About the Author
PAUL HENDERSON was born in Lucknow, Ontario. He played his junior hockey with the Hamilton Red Wings and lead the OHL in scoring before moving to the NHL to play for Detroit, then later Toronto, and finally Atlanta. Henderson was chosen to play for the 1972 Canadian Team that competed against the Soviets in the Summit Series. During the series, Henderson accumulated 7 goals, 3 of which were game winners, including his goal in Game 8 that has long been recognized as the "goal of the century." Since retiring from hockey in 1984, Henderson joined the seminary and now runs a Christian ministry. He is a published author and motivational speaker and both he and his wife speak at various marriage conferences to offer guidance and mentoring.
ROGER LAJOIE is well-known to hockey fans as a host of Toronto's The Fan 590. He is also a North American sports correspondent for the Reuters News Agency and has covered the World Series, the NBA Finals and the Stanley Cup Final. Roger lives with his wife and family in Courtice, Ontario.
Excerpt. © Reprinted by permission. All rights reserved.
That’s a question nobody ever asks me because they all think they know the answer when it comes to Paul Henderson. They all just assume that the “goal” of my life was the one I scored on September 28, 1972.
I slid a puck past Vladislav Tretiak that day to give Canada the Summit Series win over the Russians in Moscow, and that goal certainly changed my life forever. No doubt it was the biggest goal I ever scored in a hockey game, and because of it, a lot more people know who Paul Henderson is than would have if I hadn’t scored it. It’s been called the Goal of the Century, after all, and being the player who scored it certainly gives me some instant recognition in our wonderful and hockey-mad country.
Before that epic series in 1972, you had to be a fairly dedicated hockey fan to know the name Paul Henderson. I had a good, solid career, don’t get me wrong, but that goal gave me a stature in this country that would not have been possible unless I’d converted that rebound in game eight.
It certainly was the goal of my life on the ice. When something you did is recognized as the Canadian sports moment of the century, well, it’s very satisfying. When that happens, you can do two things – run away and hide from it or embrace it. I made a conscious decision to embrace it, and I have done just that all of my life. So yes, The Goal certainly was the goal of my life from that standpoint.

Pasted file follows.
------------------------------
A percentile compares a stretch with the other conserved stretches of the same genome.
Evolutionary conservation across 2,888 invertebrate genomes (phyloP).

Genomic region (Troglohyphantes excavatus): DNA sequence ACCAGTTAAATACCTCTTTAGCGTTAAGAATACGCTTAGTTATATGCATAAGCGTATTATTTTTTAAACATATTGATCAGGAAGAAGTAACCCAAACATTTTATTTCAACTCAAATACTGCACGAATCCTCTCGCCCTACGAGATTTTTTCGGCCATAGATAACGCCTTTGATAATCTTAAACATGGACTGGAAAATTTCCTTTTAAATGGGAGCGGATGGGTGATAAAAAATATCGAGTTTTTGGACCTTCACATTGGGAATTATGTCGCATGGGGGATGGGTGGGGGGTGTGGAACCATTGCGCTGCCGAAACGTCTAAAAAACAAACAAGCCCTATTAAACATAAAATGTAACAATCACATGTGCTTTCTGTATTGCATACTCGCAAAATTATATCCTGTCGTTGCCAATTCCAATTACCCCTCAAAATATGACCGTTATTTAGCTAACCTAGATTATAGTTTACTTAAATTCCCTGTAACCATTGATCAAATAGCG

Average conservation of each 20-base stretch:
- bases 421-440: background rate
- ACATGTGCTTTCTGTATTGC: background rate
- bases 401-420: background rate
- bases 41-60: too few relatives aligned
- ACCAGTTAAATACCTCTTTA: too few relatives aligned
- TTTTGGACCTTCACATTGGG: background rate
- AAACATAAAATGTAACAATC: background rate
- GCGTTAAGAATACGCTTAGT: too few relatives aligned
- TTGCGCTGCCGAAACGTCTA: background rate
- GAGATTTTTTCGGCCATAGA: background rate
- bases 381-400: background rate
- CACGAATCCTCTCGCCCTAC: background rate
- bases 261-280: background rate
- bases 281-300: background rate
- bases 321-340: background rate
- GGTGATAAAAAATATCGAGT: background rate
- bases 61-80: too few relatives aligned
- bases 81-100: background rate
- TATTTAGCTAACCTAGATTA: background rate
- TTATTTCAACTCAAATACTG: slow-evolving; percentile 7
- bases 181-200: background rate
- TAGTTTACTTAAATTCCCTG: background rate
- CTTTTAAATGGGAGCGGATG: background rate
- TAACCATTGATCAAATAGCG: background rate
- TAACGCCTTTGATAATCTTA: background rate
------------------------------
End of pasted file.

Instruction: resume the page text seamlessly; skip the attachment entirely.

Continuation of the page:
And I will talk about it later on in this book, as I have talked about it for many years. I never get tired of hearing somebody’s story of where they were when the goal was scored and what the goal meant to them, or being asked yet again what happened leading up to it. I love talking about all aspects of it. Like I said, I embrace it.
But if you ask me the question, “What is the goal of your life?” then you might be surprised to hear my answer. That goal was my on-ice highlight, without question – how can it not be? – but I read that question differently. The goal of a person’s life has nothing to do with the kind of goals a hockey player scores on the ice; the goal of a person’s life is their purpose, their personal answer as to why they are on this planet and what they want to do with their life.
It took me a long time to answer that question for myself, and a lot of soul-searching. But the goal of my life has nothing to do with any hockey game.Excerpted from The Goal of My Life: A Memoir. Copyright © 2012 Ficel Marketing. Published by Fenn/McClelland & Stewart, a division of Random House of Canada Limited. Reproduced by arrangement with the Publisher, Heritage Hockey and Paul Henderson. All rights reserved